In this episode, Mr. Bill Hayton joins us to discuss the genesis of China’s thinking about sovereignty and how this history shapes Chinese foreign policy today. He discusses the influence of Western notions of sovereignty on China during the Qing Dynasty and argues that the dynastic tribute system is still reflected to some extent in China’s current international relations. Mr. Hayton frames the volatile South China Sea situation in terms of sovereignty, describing control of the islands as a deeply emotional issue that is emblematic of national pride for China. He also explains how views of sovereignty could affect China’s approach to arms control, resulting in reluctance to accept third-party inspection of compliance with international treaties. Lastly, Mr. Hayton sheds light on China’s vision of an international stage characterized by relationships between individual and sovereign states rather than coalitions and blocs.
In this episode, Dr. Mikko Huotari joins us to discuss the evolving relationship between Europe and China. He highlights the multifaceted relationship between China and the European Union, noting that the EU has labeled China as both a strategic partner and a systemic rival. Dr. Huotari argues that while the coronavirus has been a driver of recent tensions in the Europe-China relationship, there has been a longer-term negative trend of worsening ties and a lack of progress on policy agendas between the EU and China. Dr. Huotari also evaluates the evolution of European sentiment towards China, security issues regarding China, and assesses the prospect for greater transatlantic cooperation between the United States and Europe on China policy.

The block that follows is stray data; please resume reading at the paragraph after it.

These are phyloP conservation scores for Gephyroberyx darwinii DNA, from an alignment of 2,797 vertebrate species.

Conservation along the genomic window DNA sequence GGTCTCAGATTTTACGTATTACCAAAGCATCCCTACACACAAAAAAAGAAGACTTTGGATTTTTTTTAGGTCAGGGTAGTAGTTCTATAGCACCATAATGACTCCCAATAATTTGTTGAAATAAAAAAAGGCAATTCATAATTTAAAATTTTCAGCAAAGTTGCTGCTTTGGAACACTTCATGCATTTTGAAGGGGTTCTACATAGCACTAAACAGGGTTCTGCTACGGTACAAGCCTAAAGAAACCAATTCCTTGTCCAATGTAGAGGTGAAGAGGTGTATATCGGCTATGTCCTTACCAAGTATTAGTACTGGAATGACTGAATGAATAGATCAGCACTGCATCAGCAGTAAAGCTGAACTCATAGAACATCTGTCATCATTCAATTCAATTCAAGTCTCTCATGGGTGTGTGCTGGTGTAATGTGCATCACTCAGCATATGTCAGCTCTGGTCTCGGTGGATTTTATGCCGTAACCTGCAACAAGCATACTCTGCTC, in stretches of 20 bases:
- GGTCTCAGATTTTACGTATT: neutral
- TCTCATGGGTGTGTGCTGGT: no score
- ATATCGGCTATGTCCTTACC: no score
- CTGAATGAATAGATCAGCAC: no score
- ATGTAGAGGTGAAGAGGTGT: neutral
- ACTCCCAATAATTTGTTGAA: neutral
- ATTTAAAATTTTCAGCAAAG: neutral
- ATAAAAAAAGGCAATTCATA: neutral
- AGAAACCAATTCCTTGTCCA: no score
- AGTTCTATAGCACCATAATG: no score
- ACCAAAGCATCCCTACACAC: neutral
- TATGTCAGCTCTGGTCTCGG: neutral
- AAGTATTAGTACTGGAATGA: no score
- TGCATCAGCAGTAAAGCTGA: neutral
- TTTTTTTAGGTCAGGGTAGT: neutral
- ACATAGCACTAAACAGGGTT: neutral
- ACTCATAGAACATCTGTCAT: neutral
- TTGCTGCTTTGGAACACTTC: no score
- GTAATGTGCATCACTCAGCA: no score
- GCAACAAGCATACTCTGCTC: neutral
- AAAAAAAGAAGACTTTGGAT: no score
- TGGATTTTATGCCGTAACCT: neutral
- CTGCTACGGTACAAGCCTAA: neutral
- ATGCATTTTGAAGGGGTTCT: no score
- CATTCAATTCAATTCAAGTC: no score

In this episode, Dr. M. Taylor Fravel joins us to discuss the June 2020 deadly clash along the China-India border and China’s broader approach to sovereignty disputes. Dr. Fravel assesses China’s role in the incident, and analyzes what China’s increased willingness to aggressively advance its interests on sovereignty-related issues signifies about the changing nature of Chinese foreign policy. He also explains the potential role of the COVID-19 pandemic in Beijing’s decision-making in territorial and maritime disputes, and examines China’s potential reaction if the Galwan Valley incident pushes India closer to the US.
In this episode, Dr. Alice Ekman joins us to discuss China’s smart cities and their impact on technological innovation and infrastructure development. Dr. Ekman explains Beijing’s motives behind its support for smart cities, illustrating the potential economic and political domestic benefits while illuminating the international reach of China’s surveillance model. Finally, she explains the potential risks posed by China’s smart city plans, and how the US and other countries should adapt and react to China’s efforts.
In this episode, Charles Parton joins us to discuss China’s evolving relationship with the United Kingdom following the UK’s withdrawal from the European Union. Mr. Parton examines how the UK’s strategic thought toward China has changed over the past decade, and describes how London has only recently awoken to the potential threat China poses to its interests. He also offers insights into what an effective UK approach toward China could look like going forward and outlines steps the UK could take to develop a China strategy that safeguards the UK’s national interests.